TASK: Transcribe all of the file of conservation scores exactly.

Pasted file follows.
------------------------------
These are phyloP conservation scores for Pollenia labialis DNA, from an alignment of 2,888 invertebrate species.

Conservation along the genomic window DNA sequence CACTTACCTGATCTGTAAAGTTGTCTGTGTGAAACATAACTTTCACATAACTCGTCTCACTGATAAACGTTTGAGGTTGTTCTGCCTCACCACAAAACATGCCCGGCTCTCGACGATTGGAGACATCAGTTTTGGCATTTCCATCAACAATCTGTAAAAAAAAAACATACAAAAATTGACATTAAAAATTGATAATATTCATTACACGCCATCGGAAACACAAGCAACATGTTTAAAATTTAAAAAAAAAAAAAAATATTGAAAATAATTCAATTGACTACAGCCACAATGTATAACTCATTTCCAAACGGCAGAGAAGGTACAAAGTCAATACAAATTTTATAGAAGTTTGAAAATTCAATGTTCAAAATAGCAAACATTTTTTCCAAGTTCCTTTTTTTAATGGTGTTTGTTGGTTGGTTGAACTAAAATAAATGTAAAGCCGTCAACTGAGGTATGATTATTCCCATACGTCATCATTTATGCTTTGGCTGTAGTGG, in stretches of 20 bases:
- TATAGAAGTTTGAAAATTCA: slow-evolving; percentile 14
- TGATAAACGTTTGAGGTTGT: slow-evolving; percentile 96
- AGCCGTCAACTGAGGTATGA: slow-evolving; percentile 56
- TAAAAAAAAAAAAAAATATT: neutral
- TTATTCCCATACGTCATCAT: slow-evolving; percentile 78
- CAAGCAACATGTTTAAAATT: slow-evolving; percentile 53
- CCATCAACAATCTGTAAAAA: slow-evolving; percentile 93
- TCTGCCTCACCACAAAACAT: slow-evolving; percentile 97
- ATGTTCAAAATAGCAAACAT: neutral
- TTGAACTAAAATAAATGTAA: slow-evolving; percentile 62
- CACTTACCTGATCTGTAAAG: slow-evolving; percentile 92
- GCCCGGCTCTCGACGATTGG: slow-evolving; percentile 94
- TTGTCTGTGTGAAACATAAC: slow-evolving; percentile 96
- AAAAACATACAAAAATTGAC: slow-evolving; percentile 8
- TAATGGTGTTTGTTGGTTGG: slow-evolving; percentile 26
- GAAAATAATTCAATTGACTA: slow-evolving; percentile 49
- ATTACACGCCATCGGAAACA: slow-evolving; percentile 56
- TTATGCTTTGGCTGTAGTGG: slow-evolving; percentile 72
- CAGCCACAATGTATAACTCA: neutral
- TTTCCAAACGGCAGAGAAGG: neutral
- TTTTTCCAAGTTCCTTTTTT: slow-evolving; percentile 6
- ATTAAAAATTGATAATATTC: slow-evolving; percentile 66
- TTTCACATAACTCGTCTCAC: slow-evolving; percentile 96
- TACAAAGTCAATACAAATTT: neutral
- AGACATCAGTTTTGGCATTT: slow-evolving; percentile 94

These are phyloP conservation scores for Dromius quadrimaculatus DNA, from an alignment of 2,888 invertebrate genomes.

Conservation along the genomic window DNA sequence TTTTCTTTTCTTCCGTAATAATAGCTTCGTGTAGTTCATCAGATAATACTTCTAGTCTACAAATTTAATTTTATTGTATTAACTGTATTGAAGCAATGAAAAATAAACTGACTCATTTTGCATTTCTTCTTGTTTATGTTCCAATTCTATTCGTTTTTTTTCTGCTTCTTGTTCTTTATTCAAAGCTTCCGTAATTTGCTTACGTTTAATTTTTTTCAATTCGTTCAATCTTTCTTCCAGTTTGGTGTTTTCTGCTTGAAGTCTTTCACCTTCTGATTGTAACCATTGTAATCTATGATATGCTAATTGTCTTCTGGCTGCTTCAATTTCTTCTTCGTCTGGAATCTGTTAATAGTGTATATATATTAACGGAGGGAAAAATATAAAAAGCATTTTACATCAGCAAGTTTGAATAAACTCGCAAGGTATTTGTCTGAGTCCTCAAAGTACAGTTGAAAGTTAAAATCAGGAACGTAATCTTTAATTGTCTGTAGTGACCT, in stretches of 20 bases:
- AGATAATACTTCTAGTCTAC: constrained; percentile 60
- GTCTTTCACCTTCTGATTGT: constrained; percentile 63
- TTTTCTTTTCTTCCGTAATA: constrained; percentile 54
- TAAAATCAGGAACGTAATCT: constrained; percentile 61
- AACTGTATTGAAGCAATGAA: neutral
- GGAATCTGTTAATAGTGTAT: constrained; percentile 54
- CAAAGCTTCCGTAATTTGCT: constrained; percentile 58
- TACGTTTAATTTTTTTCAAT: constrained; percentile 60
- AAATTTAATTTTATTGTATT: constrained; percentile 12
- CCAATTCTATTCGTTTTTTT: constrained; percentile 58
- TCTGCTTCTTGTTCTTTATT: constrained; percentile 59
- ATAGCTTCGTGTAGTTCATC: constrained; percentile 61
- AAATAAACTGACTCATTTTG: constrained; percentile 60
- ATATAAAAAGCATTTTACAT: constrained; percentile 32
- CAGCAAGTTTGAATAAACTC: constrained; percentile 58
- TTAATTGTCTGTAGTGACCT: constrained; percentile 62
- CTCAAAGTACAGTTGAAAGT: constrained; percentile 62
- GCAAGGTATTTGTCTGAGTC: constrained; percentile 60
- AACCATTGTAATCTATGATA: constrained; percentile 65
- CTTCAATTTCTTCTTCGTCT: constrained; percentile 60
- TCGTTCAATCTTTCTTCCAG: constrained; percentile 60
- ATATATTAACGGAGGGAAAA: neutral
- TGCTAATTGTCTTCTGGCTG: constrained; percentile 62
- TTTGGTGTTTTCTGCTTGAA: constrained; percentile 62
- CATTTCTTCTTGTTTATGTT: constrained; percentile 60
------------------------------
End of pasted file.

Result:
These are phyloP conservation scores for Pollenia labialis DNA, from an alignment of 2,888 invertebrate species.

Conservation along the genomic window DNA sequence CACTTACCTGATCTGTAAAGTTGTCTGTGTGAAACATAACTTTCACATAACTCGTCTCACTGATAAACGTTTGAGGTTGTTCTGCCTCACCACAAAACATGCCCGGCTCTCGACGATTGGAGACATCAGTTTTGGCATTTCCATCAACAATCTGTAAAAAAAAAACATACAAAAATTGACATTAAAAATTGATAATATTCATTACACGCCATCGGAAACACAAGCAACATGTTTAAAATTTAAAAAAAAAAAAAAATATTGAAAATAATTCAATTGACTACAGCCACAATGTATAACTCATTTCCAAACGGCAGAGAAGGTACAAAGTCAATACAAATTTTATAGAAGTTTGAAAATTCAATGTTCAAAATAGCAAACATTTTTTCCAAGTTCCTTTTTTTAATGGTGTTTGTTGGTTGGTTGAACTAAAATAAATGTAAAGCCGTCAACTGAGGTATGATTATTCCCATACGTCATCATTTATGCTTTGGCTGTAGTGG, in stretches of 20 bases:
- TATAGAAGTTTGAAAATTCA: slow-evolving; percentile 14
- TGATAAACGTTTGAGGTTGT: slow-evolving; percentile 96
- AGCCGTCAACTGAGGTATGA: slow-evolving; percentile 56
- TAAAAAAAAAAAAAAATATT: neutral
- TTATTCCCATACGTCATCAT: slow-evolving; percentile 78
- CAAGCAACATGTTTAAAATT: slow-evolving; percentile 53
- CCATCAACAATCTGTAAAAA: slow-evolving; percentile 93
- TCTGCCTCACCACAAAACAT: slow-evolving; percentile 97
- ATGTTCAAAATAGCAAACAT: neutral
- TTGAACTAAAATAAATGTAA: slow-evolving; percentile 62
- CACTTACCTGATCTGTAAAG: slow-evolving; percentile 92
- GCCCGGCTCTCGACGATTGG: slow-evolving; percentile 94
- TTGTCTGTGTGAAACATAAC: slow-evolving; percentile 96
- AAAAACATACAAAAATTGAC: slow-evolving; percentile 8
- TAATGGTGTTTGTTGGTTGG: slow-evolving; percentile 26
- GAAAATAATTCAATTGACTA: slow-evolving; percentile 49
- ATTACACGCCATCGGAAACA: slow-evolving; percentile 56
- TTATGCTTTGGCTGTAGTGG: slow-evolving; percentile 72
- CAGCCACAATGTATAACTCA: neutral
- TTTCCAAACGGCAGAGAAGG: neutral
- TTTTTCCAAGTTCCTTTTTT: slow-evolving; percentile 6
- ATTAAAAATTGATAATATTC: slow-evolving; percentile 66
- TTTCACATAACTCGTCTCAC: slow-evolving; percentile 96
- TACAAAGTCAATACAAATTT: neutral
- AGACATCAGTTTTGGCATTT: slow-evolving; percentile 94

These are phyloP conservation scores for Dromius quadrimaculatus DNA, from an alignment of 2,888 invertebrate genomes.

Conservation along the genomic window DNA sequence TTTTCTTTTCTTCCGTAATAATAGCTTCGTGTAGTTCATCAGATAATACTTCTAGTCTACAAATTTAATTTTATTGTATTAACTGTATTGAAGCAATGAAAAATAAACTGACTCATTTTGCATTTCTTCTTGTTTATGTTCCAATTCTATTCGTTTTTTTTCTGCTTCTTGTTCTTTATTCAAAGCTTCCGTAATTTGCTTACGTTTAATTTTTTTCAATTCGTTCAATCTTTCTTCCAGTTTGGTGTTTTCTGCTTGAAGTCTTTCACCTTCTGATTGTAACCATTGTAATCTATGATATGCTAATTGTCTTCTGGCTGCTTCAATTTCTTCTTCGTCTGGAATCTGTTAATAGTGTATATATATTAACGGAGGGAAAAATATAAAAAGCATTTTACATCAGCAAGTTTGAATAAACTCGCAAGGTATTTGTCTGAGTCCTCAAAGTACAGTTGAAAGTTAAAATCAGGAACGTAATCTTTAATTGTCTGTAGTGACCT, in stretches of 20 bases:
- AGATAATACTTCTAGTCTAC: constrained; percentile 60
- GTCTTTCACCTTCTGATTGT: constrained; percentile 63
- TTTTCTTTTCTTCCGTAATA: constrained; percentile 54
- TAAAATCAGGAACGTAATCT: constrained; percentile 61
- AACTGTATTGAAGCAATGAA: neutral
- GGAATCTGTTAATAGTGTAT: constrained; percentile 54
- CAAAGCTTCCGTAATTTGCT: constrained; percentile 58
- TACGTTTAATTTTTTTCAAT: constrained; percentile 60
- AAATTTAATTTTATTGTATT: constrained; percentile 12
- CCAATTCTATTCGTTTTTTT: constrained; percentile 58
- TCTGCTTCTTGTTCTTTATT: constrained; percentile 59
- ATAGCTTCGTGTAGTTCATC: constrained; percentile 61
- AAATAAACTGACTCATTTTG: constrained; percentile 60
- ATATAAAAAGCATTTTACAT: constrained; percentile 32
- CAGCAAGTTTGAATAAACTC: constrained; percentile 58
- TTAATTGTCTGTAGTGACCT: constrained; percentile 62
- CTCAAAGTACAGTTGAAAGT: constrained; percentile 62
- GCAAGGTATTTGTCTGAGTC: constrained; percentile 60
- AACCATTGTAATCTATGATA: constrained; percentile 65
- CTTCAATTTCTTCTTCGTCT: constrained; percentile 60
- TCGTTCAATCTTTCTTCCAG: constrained; percentile 60
- ATATATTAACGGAGGGAAAA: neutral
- TGCTAATTGTCTTCTGGCTG: constrained; percentile 62
- TTTGGTGTTTTCTGCTTGAA: constrained; percentile 62
- CATTTCTTCTTGTTTATGTT: constrained; percentile 60